After doing some reading on labyrinthitis, I have some questions and concerns. One article I read ( says labyrinthitis can be caused by a number of very serious and concerning viruses like hiv. The article also says that labyrinthitis can lead to meningitis.

    Whenever I hear hiv I get pretty scared because its a scary thing. Say a person has intercourse (wear condom, insertive vaginal) and then gets tested 1-2 years after that with a rapid finger prick hiv test in clinic (called insti hiv test), testing negative. Then they develop labyrinthitis 3-4 years after that sexual encounter, does this seem like a valid concern? Can the two incidents be related? Is labyrinthitis an illness that develops days after an infection or years after some infection? Im just really concerned.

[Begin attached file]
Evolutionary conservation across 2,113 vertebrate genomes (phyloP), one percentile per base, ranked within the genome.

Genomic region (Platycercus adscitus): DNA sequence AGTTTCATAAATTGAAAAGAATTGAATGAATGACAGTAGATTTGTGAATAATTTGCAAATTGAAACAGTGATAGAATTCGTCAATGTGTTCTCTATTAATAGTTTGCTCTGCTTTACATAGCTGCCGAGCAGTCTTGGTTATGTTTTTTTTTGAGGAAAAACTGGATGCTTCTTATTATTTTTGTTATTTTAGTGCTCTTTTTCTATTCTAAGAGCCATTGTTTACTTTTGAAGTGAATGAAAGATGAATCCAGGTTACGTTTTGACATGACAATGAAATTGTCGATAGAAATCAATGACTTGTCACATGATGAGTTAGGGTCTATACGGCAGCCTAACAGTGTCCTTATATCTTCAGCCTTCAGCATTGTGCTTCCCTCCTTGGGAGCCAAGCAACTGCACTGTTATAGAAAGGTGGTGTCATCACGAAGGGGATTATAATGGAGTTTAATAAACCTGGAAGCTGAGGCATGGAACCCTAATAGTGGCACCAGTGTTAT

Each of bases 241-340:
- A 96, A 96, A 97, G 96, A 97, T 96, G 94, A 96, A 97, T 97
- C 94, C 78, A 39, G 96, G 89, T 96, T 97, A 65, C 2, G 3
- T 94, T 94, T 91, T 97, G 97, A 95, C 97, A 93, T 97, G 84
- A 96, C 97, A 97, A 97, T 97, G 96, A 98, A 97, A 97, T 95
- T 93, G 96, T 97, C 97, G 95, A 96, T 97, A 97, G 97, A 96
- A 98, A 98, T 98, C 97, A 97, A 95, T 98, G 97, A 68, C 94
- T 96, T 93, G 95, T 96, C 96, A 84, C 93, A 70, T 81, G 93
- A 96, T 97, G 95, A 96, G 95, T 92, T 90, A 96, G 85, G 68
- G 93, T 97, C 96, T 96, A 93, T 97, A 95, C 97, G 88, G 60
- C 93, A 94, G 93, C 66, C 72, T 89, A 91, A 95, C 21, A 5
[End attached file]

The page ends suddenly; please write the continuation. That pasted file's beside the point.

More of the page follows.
I havent had a cold or flu in the past few months or if I recently did, I didnt notice.
    Rod Moser, PA, PhD replied to pleasehelpme87's response:
    Labyrinthitis is relatively common, and is usually due to one of the 200 or so respiratory viruses. I have never seen HIV associated (or even meningitis) labyrinthitis, but I guess it is possible. It would be extremely unlikely that your labyrinthitis is related to a (safe) sexual encounter 1-2 years ago.
    pleasehelpme87 replied to Rod Moser, PA, PhD's response:
    Hi Dr. Moser, thank you for your reply.